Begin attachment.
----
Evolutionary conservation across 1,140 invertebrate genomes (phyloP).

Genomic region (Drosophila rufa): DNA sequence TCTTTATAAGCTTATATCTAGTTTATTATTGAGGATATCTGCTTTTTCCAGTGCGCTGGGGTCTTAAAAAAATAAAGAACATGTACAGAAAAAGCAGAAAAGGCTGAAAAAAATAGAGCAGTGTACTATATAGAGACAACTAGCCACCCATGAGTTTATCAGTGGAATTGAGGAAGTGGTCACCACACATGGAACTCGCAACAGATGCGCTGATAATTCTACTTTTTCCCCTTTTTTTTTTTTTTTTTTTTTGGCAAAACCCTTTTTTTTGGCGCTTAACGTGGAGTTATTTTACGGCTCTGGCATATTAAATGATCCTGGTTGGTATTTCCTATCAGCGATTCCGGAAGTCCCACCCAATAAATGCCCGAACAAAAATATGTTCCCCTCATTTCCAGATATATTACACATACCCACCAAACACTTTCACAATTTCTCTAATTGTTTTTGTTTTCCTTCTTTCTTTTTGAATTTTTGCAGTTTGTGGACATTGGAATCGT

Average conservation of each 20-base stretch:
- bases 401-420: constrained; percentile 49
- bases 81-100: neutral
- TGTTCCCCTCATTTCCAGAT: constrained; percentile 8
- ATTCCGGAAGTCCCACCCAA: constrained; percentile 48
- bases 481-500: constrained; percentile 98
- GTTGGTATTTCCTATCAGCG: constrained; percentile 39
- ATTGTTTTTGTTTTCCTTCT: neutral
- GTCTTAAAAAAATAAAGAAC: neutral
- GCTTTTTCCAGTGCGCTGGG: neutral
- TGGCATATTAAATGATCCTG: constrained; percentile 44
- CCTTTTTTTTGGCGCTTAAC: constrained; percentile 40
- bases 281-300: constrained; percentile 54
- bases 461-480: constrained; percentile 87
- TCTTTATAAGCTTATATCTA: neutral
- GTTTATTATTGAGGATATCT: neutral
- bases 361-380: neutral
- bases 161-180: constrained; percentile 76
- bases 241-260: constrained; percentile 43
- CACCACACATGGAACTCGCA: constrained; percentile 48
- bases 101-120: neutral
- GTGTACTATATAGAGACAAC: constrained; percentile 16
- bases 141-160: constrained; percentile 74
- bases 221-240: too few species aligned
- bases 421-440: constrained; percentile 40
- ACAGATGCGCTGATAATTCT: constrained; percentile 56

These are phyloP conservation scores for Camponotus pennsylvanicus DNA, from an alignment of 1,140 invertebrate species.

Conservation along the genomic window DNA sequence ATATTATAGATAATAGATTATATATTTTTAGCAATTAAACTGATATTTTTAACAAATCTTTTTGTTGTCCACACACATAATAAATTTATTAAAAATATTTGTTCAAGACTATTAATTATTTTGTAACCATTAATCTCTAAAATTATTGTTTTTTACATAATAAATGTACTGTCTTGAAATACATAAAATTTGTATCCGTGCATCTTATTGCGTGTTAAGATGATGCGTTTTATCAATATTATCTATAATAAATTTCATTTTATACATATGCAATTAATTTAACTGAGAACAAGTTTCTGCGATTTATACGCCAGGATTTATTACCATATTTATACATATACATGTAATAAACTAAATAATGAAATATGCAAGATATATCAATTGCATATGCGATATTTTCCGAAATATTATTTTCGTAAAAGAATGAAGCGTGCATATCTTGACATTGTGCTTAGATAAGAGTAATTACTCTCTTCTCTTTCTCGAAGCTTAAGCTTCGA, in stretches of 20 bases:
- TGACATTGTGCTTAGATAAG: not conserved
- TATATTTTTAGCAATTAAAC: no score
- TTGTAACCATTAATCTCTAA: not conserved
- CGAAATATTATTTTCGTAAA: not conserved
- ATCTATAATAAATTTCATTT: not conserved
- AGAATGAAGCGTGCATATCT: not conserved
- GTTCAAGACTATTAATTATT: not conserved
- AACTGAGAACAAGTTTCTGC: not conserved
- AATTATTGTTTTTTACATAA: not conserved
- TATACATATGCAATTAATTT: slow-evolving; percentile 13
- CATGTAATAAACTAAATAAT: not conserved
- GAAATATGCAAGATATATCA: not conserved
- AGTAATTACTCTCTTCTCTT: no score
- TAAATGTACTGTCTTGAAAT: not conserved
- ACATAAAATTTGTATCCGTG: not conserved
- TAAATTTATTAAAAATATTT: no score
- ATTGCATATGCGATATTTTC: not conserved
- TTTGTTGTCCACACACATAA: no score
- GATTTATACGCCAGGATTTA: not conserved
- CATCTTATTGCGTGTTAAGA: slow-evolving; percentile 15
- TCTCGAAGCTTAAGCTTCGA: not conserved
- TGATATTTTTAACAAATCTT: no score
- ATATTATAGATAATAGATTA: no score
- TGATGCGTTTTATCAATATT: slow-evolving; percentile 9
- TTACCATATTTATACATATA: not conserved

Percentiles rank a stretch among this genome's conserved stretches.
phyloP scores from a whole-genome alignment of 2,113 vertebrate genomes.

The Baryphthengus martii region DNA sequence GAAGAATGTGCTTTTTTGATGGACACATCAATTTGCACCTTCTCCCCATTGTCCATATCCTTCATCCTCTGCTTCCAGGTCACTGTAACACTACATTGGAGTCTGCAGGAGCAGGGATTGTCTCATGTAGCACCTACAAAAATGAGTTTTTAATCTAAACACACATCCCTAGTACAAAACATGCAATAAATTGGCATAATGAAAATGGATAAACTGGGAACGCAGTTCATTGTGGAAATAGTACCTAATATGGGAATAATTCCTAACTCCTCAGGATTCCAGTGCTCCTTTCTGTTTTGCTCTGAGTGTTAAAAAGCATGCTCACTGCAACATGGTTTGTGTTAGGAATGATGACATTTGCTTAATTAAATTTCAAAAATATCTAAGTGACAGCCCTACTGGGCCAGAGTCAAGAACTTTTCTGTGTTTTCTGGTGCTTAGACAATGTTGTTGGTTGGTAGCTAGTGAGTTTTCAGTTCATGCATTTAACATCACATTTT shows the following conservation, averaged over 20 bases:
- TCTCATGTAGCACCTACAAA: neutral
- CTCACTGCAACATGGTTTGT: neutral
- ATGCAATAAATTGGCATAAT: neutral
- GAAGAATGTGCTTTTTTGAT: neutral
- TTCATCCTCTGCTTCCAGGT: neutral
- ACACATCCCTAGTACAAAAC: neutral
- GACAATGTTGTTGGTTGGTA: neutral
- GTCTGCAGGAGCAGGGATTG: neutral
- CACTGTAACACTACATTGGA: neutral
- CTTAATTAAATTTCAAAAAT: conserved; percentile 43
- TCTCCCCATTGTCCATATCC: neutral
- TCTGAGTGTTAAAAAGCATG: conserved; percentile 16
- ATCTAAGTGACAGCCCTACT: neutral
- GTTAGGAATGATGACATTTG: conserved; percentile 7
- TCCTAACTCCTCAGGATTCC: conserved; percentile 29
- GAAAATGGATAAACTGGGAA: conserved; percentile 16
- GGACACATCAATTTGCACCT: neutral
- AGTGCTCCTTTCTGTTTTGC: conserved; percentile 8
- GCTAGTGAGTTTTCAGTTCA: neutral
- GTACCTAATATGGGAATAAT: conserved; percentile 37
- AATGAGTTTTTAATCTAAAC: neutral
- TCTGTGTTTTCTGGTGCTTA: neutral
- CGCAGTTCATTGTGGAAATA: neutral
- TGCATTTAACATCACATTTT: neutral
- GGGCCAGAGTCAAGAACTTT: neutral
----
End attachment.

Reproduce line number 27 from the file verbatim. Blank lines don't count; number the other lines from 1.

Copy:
- bases 421-440: constrained; percentile 40